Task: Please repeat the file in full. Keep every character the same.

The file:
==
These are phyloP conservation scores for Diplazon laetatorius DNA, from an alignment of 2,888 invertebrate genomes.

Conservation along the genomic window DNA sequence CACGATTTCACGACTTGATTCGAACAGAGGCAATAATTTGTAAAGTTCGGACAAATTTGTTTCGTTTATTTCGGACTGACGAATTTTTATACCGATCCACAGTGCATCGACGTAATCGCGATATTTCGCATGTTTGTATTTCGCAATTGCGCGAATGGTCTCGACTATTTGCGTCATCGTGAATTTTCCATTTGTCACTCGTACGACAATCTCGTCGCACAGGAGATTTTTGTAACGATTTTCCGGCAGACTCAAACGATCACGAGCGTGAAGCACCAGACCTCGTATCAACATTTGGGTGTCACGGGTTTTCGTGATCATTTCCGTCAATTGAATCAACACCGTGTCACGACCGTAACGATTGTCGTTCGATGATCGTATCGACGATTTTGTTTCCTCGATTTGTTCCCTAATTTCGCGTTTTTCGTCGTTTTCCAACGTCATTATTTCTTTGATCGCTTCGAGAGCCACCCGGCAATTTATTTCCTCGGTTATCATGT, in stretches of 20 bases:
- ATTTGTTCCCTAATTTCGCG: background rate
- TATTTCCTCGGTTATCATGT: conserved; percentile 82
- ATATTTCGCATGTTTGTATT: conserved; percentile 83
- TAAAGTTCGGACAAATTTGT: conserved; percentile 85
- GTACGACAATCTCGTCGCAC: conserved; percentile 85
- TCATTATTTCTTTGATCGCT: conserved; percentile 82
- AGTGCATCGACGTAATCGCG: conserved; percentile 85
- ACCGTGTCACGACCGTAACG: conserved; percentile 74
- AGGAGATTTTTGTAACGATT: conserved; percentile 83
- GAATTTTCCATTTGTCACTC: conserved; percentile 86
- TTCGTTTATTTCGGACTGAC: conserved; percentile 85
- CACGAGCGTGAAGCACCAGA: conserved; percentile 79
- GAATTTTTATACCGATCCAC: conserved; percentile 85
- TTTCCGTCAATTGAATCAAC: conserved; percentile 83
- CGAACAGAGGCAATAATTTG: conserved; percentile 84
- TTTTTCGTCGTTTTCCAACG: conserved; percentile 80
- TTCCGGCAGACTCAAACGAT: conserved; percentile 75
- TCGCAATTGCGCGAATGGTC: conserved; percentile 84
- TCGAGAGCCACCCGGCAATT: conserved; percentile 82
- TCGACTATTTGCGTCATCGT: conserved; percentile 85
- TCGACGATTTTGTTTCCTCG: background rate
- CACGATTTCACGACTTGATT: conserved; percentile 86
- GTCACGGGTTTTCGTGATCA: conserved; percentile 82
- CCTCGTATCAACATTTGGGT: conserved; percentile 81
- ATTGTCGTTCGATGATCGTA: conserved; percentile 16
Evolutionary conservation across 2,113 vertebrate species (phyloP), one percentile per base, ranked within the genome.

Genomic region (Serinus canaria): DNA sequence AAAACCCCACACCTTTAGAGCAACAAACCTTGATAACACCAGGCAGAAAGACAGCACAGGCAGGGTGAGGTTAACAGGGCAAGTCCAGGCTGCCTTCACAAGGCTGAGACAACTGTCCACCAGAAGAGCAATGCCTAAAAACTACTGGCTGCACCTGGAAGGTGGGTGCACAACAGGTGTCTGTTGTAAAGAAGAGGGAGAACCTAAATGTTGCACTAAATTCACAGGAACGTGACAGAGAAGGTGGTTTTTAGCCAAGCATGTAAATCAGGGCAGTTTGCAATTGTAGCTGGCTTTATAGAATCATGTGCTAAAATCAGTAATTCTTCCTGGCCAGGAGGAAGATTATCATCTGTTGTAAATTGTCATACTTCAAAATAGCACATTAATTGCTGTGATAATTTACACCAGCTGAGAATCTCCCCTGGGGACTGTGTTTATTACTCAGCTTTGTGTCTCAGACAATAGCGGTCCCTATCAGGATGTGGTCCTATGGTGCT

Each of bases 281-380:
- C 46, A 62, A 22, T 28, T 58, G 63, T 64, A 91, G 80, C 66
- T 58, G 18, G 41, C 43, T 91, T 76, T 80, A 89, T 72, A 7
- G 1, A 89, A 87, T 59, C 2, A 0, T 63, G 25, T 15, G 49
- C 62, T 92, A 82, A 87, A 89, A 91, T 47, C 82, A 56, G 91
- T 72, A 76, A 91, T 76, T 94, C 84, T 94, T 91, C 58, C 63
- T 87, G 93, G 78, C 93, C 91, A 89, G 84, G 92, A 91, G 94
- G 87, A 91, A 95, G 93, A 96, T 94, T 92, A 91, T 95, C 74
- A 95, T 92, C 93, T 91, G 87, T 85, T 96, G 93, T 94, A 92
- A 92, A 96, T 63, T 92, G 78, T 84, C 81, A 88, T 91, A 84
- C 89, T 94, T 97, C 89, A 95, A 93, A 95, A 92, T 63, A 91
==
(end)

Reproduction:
These are phyloP conservation scores for Diplazon laetatorius DNA, from an alignment of 2,888 invertebrate genomes.

Conservation along the genomic window DNA sequence CACGATTTCACGACTTGATTCGAACAGAGGCAATAATTTGTAAAGTTCGGACAAATTTGTTTCGTTTATTTCGGACTGACGAATTTTTATACCGATCCACAGTGCATCGACGTAATCGCGATATTTCGCATGTTTGTATTTCGCAATTGCGCGAATGGTCTCGACTATTTGCGTCATCGTGAATTTTCCATTTGTCACTCGTACGACAATCTCGTCGCACAGGAGATTTTTGTAACGATTTTCCGGCAGACTCAAACGATCACGAGCGTGAAGCACCAGACCTCGTATCAACATTTGGGTGTCACGGGTTTTCGTGATCATTTCCGTCAATTGAATCAACACCGTGTCACGACCGTAACGATTGTCGTTCGATGATCGTATCGACGATTTTGTTTCCTCGATTTGTTCCCTAATTTCGCGTTTTTCGTCGTTTTCCAACGTCATTATTTCTTTGATCGCTTCGAGAGCCACCCGGCAATTTATTTCCTCGGTTATCATGT, in stretches of 20 bases:
- ATTTGTTCCCTAATTTCGCG: background rate
- TATTTCCTCGGTTATCATGT: conserved; percentile 82
- ATATTTCGCATGTTTGTATT: conserved; percentile 83
- TAAAGTTCGGACAAATTTGT: conserved; percentile 85
- GTACGACAATCTCGTCGCAC: conserved; percentile 85
- TCATTATTTCTTTGATCGCT: conserved; percentile 82
- AGTGCATCGACGTAATCGCG: conserved; percentile 85
- ACCGTGTCACGACCGTAACG: conserved; percentile 74
- AGGAGATTTTTGTAACGATT: conserved; percentile 83
- GAATTTTCCATTTGTCACTC: conserved; percentile 86
- TTCGTTTATTTCGGACTGAC: conserved; percentile 85
- CACGAGCGTGAAGCACCAGA: conserved; percentile 79
- GAATTTTTATACCGATCCAC: conserved; percentile 85
- TTTCCGTCAATTGAATCAAC: conserved; percentile 83
- CGAACAGAGGCAATAATTTG: conserved; percentile 84
- TTTTTCGTCGTTTTCCAACG: conserved; percentile 80
- TTCCGGCAGACTCAAACGAT: conserved; percentile 75
- TCGCAATTGCGCGAATGGTC: conserved; percentile 84
- TCGAGAGCCACCCGGCAATT: conserved; percentile 82
- TCGACTATTTGCGTCATCGT: conserved; percentile 85
- TCGACGATTTTGTTTCCTCG: background rate
- CACGATTTCACGACTTGATT: conserved; percentile 86
- GTCACGGGTTTTCGTGATCA: conserved; percentile 82
- CCTCGTATCAACATTTGGGT: conserved; percentile 81
- ATTGTCGTTCGATGATCGTA: conserved; percentile 16
Evolutionary conservation across 2,113 vertebrate species (phyloP), one percentile per base, ranked within the genome.

Genomic region (Serinus canaria): DNA sequence AAAACCCCACACCTTTAGAGCAACAAACCTTGATAACACCAGGCAGAAAGACAGCACAGGCAGGGTGAGGTTAACAGGGCAAGTCCAGGCTGCCTTCACAAGGCTGAGACAACTGTCCACCAGAAGAGCAATGCCTAAAAACTACTGGCTGCACCTGGAAGGTGGGTGCACAACAGGTGTCTGTTGTAAAGAAGAGGGAGAACCTAAATGTTGCACTAAATTCACAGGAACGTGACAGAGAAGGTGGTTTTTAGCCAAGCATGTAAATCAGGGCAGTTTGCAATTGTAGCTGGCTTTATAGAATCATGTGCTAAAATCAGTAATTCTTCCTGGCCAGGAGGAAGATTATCATCTGTTGTAAATTGTCATACTTCAAAATAGCACATTAATTGCTGTGATAATTTACACCAGCTGAGAATCTCCCCTGGGGACTGTGTTTATTACTCAGCTTTGTGTCTCAGACAATAGCGGTCCCTATCAGGATGTGGTCCTATGGTGCT

Each of bases 281-380:
- C 46, A 62, A 22, T 28, T 58, G 63, T 64, A 91, G 80, C 66
- T 58, G 18, G 41, C 43, T 91, T 76, T 80, A 89, T 72, A 7
- G 1, A 89, A 87, T 59, C 2, A 0, T 63, G 25, T 15, G 49
- C 62, T 92, A 82, A 87, A 89, A 91, T 47, C 82, A 56, G 91
- T 72, A 76, A 91, T 76, T 94, C 84, T 94, T 91, C 58, C 63
- T 87, G 93, G 78, C 93, C 91, A 89, G 84, G 92, A 91, G 94
- G 87, A 91, A 95, G 93, A 96, T 94, T 92, A 91, T 95, C 74
- A 95, T 92, C 93, T 91, G 87, T 85, T 96, G 93, T 94, A 92
- A 92, A 96, T 63, T 92, G 78, T 84, C 81, A 88, T 91, A 84
- C 89, T 94, T 97, C 89, A 95, A 93, A 95, A 92, T 63, A 91